Tags: Johnson | investors | returns | Fed

Robert Johnson: Investors Should 'Psychologically Prepare for Lower Equity Returns'

By    |   Tuesday, 07 April 2015 07:40 AM

With the Federal Reserve currently expecting to raise interest rates later this year, what's an investor to do?

Robert Johnson, CEO of The American College of Financial Services, has a few ideas.

"Given that in the future rates can do nothing but go up, my advice is for investors to psychologically prepare themselves for lower equity returns over the near future and most likely for years to come," he tells MarketWatch columnist Robert Powell.

Many economists expect the Fed to begin raising rates in September.

"Given that by most traditional valuation metrics (P/E ratio, dividend yield and the like) the stock market is richly valued in comparison with historical norms, any significant change in monetary policy to a more restrictive stance would seem to represent a perfect storm for a stock market correction," Johnson says.

The S&P 500's trailing price-earnings ratio stood at 20.25 Friday, up from 17.69 a year ago, according to Birinyi Associates.

"A more conservative asset allocation may be warranted once a restrictive monetary stance is initiated," Johnson suggests.

"Fed policy has a tremendous influence on investment returns and investors ignore Fed policy at their own peril."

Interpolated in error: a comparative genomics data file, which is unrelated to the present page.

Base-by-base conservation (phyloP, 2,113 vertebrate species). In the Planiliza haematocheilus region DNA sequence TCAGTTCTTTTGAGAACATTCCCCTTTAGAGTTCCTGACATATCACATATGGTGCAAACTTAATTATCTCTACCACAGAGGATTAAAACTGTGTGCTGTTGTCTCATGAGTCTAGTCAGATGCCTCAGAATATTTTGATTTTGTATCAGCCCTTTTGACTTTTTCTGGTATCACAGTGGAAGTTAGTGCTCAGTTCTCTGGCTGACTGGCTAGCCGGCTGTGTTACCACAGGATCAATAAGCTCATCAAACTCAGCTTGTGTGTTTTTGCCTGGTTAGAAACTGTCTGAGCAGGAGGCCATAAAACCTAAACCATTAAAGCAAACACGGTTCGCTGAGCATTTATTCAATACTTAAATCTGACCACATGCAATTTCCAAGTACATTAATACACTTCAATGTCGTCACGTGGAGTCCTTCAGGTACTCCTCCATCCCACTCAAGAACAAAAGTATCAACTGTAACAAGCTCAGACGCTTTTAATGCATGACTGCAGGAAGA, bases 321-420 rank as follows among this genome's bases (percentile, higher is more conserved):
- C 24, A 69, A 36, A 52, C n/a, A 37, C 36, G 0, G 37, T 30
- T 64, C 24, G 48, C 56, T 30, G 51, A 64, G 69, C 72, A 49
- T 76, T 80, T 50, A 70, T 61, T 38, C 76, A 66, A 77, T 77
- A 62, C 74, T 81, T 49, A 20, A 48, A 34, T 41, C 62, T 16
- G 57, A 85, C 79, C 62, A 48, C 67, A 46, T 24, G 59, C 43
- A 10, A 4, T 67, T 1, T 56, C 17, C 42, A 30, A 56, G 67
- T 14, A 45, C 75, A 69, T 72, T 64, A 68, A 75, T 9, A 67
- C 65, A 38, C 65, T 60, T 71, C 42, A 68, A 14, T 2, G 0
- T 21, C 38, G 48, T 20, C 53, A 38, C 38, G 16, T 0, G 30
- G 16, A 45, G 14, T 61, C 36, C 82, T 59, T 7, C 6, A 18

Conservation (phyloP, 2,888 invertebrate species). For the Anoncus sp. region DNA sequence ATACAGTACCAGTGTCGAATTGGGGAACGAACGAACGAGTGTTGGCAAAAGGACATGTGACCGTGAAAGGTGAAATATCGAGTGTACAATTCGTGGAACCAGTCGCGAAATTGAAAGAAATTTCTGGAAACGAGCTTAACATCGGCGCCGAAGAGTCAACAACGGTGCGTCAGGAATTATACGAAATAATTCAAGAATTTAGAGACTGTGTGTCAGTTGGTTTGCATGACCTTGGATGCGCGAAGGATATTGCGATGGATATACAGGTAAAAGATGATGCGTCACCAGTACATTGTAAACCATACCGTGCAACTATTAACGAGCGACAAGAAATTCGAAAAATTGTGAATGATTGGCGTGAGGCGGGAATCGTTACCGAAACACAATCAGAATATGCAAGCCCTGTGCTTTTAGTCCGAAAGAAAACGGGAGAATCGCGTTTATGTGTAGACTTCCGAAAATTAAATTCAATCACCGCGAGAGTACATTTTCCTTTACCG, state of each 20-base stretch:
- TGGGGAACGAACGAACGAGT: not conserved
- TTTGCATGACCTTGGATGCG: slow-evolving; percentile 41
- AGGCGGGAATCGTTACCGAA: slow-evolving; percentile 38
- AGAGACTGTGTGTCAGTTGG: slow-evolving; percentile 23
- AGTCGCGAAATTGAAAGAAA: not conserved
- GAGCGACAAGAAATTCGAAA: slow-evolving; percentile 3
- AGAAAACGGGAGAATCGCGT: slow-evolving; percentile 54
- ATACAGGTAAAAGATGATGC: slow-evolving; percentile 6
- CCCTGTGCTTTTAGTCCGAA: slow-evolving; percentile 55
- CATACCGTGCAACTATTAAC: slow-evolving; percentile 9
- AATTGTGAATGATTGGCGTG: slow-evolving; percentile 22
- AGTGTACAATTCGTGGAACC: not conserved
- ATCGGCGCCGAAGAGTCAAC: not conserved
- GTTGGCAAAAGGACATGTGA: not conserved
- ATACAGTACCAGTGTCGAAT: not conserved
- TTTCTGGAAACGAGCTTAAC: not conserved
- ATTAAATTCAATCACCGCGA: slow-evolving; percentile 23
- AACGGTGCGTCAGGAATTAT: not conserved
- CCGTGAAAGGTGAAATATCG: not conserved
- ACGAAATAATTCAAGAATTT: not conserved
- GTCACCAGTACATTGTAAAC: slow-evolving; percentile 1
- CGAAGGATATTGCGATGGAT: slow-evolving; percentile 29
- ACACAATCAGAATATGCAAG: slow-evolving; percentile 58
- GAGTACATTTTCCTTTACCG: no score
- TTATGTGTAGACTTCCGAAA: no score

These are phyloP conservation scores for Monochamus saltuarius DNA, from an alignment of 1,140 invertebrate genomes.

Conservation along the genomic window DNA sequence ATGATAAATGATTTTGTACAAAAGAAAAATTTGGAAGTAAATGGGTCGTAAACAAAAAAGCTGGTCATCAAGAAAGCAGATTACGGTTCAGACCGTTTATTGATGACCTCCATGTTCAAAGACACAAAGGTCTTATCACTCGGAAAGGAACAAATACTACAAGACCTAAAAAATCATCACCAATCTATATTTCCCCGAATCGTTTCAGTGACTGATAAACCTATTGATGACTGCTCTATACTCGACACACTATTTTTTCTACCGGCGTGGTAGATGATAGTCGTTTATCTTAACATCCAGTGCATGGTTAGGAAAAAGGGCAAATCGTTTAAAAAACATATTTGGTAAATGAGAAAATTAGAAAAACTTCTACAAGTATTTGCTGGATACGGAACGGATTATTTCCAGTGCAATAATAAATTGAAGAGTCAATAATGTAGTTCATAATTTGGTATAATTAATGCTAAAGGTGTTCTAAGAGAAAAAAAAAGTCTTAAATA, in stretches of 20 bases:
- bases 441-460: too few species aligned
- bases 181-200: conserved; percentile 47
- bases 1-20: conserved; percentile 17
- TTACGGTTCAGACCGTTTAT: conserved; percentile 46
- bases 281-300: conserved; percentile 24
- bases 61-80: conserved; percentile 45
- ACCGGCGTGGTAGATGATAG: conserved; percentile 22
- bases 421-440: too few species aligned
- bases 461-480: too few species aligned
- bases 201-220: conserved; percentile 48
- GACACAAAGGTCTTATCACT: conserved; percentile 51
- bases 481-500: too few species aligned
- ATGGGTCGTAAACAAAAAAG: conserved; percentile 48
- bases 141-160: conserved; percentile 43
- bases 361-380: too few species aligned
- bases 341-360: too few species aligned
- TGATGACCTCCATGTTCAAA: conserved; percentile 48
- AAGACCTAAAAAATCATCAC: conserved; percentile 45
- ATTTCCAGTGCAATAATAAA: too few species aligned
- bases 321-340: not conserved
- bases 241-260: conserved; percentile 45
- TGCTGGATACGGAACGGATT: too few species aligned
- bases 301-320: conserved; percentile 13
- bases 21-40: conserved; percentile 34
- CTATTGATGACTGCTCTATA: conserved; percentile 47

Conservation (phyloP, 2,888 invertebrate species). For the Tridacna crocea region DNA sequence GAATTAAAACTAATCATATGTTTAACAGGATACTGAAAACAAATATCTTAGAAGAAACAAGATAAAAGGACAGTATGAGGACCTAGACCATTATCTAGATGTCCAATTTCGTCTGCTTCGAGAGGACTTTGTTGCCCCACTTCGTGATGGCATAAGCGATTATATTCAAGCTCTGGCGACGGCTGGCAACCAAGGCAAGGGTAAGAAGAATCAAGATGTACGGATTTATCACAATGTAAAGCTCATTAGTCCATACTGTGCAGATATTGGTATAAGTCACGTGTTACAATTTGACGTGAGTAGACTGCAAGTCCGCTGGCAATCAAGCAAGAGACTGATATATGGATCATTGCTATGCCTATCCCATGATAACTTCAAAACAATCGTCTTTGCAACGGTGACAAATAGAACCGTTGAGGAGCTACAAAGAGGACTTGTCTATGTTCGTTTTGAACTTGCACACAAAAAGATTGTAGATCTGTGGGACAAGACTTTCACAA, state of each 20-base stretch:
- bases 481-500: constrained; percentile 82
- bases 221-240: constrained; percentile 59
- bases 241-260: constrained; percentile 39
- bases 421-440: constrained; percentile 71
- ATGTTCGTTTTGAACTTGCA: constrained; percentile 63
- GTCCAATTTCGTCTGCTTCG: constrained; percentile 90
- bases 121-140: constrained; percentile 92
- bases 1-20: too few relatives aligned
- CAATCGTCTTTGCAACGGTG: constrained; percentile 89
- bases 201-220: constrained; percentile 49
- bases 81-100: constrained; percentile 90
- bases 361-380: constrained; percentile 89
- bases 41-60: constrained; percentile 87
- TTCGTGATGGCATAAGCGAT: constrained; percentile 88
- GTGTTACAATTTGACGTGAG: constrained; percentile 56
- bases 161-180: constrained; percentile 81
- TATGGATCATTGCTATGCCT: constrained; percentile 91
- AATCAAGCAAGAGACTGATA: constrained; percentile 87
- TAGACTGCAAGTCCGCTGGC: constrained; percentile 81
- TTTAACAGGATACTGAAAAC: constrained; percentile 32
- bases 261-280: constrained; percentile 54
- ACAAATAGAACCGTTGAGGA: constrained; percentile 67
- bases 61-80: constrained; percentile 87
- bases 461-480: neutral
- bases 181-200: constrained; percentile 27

Focusing on the near term, with the stock market flirting near record highs while analysts forecast a slide in earnings, equities are skating on thin ice, experts say.

"There is not a lot of room for error," Scott Clemons, chief investment strategist at Brown Brothers Harriman Private Banking, tells The Wall Street Journal. "I am cautious."

The S&P 500 index stands less than 2 percent below its all-time peak.

That has pushed Robert Shiller's cyclically adjusted price-earnings (CAPE) ratio, which includes 10 years of earnings, to 27.4. That level was topped only in 1929, 2000 and 2007, periods preceding a market crash.

Analysts predict a 4.6 percent drop in S&P 500 profits for the first quarter, following a 3.7 percent increase in the fourth quarter, according to FactSet.

Signs of economic sluggishness aren't helping the stock market. Non-farm payrolls grew by only 126,000 jobs in March. And retail sales dropped 0.6 percent in February, the third straight monthly decline.

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With the Federal Reserve currently expecting to raise interest rates later this year, what's an investor to do?
Johnson, investors, returns, Fed
351
2015-40-07
Tuesday, 07 April 2015 07:40 AM
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